The WMF plans to "start recruiting for a new Bugmeister soon". With such a broad area of responsibility, it could well be a tricky post to fill on a permanent basis by the time of Hershberger's actual departure at the end of May. Indeed, the hiring process will be set against an already difficult backdrop of a Git migration and wholesale changes to the Wikimedia deployment process.
Not all fixes may have gone live to WMF sites at the time of writing; some may not be scheduled to go live for many weeks.
- OAuth: allowing third-parties apps to authenticate via Wikipedia: There was a discussion this week about implementing OAuth, "a standard protocol to... provide third-party tools (web or client) with granular access to private resources... [without] revealing usernames or passwords to the third-party tool". This would allow for micro-applications to perform actions on Wikipedia, such as editing, in the same way that apps can post on a user's behalf on Twitter and Facebook. Comments were largely supportive, although there were pleas to separate a more generic system from the specific OAuth details, to allow competitor formats to be supported in future. OpenID, a distinct but related system, was also mentioned as a possible superior alternative in some scenarios.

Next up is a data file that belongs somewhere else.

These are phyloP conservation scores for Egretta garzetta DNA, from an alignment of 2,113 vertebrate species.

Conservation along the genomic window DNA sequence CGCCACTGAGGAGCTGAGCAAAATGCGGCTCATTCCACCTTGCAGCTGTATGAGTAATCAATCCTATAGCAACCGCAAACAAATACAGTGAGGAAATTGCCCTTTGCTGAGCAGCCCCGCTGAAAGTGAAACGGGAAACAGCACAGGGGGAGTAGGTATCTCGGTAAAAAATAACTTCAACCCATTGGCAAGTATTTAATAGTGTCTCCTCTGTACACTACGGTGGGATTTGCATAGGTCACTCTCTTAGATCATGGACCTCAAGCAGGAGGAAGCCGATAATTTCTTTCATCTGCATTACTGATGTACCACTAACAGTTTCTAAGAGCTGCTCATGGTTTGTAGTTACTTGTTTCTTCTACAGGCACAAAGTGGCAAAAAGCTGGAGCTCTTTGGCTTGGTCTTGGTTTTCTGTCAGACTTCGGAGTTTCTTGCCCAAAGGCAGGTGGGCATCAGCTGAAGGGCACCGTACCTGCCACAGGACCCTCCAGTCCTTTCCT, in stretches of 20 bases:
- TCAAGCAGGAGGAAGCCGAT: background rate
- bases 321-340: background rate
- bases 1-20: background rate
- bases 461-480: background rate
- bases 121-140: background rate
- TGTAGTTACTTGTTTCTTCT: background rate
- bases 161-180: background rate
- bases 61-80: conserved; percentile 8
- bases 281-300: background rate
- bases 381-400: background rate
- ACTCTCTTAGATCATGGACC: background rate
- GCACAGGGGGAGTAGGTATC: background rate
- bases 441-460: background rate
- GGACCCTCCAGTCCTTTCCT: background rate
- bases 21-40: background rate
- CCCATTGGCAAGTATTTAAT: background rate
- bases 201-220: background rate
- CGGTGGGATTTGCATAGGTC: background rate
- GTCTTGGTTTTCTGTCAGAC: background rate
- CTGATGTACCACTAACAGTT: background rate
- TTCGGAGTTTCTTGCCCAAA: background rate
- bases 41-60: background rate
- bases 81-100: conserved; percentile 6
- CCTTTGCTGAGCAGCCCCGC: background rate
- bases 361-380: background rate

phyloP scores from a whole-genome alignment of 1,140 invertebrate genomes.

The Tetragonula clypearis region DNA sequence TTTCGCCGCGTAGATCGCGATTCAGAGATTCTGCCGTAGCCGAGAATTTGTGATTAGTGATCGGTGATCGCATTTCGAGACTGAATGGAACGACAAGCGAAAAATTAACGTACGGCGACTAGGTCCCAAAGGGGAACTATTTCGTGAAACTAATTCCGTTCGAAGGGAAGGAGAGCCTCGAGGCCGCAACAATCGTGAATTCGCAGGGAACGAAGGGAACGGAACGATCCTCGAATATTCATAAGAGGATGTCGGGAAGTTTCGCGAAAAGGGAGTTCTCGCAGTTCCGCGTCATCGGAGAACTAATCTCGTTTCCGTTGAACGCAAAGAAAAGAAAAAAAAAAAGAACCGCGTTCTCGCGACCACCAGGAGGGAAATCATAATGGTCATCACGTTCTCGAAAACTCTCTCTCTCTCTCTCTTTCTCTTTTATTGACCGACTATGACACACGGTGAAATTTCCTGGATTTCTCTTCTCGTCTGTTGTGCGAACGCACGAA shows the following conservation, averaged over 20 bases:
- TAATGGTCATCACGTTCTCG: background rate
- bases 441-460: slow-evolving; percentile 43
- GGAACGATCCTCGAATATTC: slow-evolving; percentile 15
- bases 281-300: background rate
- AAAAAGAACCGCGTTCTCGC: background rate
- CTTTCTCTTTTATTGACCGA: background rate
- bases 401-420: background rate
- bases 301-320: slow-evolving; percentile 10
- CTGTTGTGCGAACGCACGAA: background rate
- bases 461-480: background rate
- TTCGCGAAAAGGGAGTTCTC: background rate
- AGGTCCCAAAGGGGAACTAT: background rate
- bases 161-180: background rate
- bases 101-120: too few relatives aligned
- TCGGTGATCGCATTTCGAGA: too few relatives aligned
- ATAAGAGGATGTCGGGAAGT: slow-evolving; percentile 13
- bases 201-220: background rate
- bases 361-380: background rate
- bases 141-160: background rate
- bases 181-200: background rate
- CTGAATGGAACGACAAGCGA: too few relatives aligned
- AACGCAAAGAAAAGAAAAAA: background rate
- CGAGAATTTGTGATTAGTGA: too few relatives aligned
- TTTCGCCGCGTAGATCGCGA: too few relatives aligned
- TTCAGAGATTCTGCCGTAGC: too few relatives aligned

- API etiquette: Pages related to so-called API "etiquette" were updated this week to make them easier to find (wikitech-l mailing list). The pages document what reasonable usage of the API (the "machine readable" version of a MediaWiki wiki's content) looks like: single-threaded and responsive to changes in lag, with fewer requests during peak periods. Lead Platform Architect Tim Starling warned in particular against multiple connections, especially since it is so "easy to write a server-side script which accidentally allows 100 concurrent connections to Wikimedia, when 100 people happen to use it at once, or if someone decides to try a DoS attack using the Toolserver as a proxy".
/* Working again */ after bug fix: A whole subset of section titles will once again appear in edit summaries following the resolution of bug #35051. The regression-causing bug (itself introduced as part of a fix for bug #32617), which related to section titles with trailing spaces, prevented their display in edit summaries in the familiar
/* Section heading */ summary format, which provides helpful section links from history pages. A fix for trailing HTML comments may also be in the pipeline.
- Bugzilla statuses to evolve: The status workflow of bugs filed with Bugzilla has been changed, and may change again shortly (wikitech-l mailing list). The change sees the default state of bugs changes from "NEW" to "UNCONFIRMED", which now precedes it; "NEW" may yet be changed to the more descriptive "CONFIRMED" and further tweaks to "in progress" statuses made. Reception to the change was mixed, with consensus seeming to be that it was a positive step, albeit one that did not necessarily address the key bottlenecks in the current process.
Keep up with The Signpost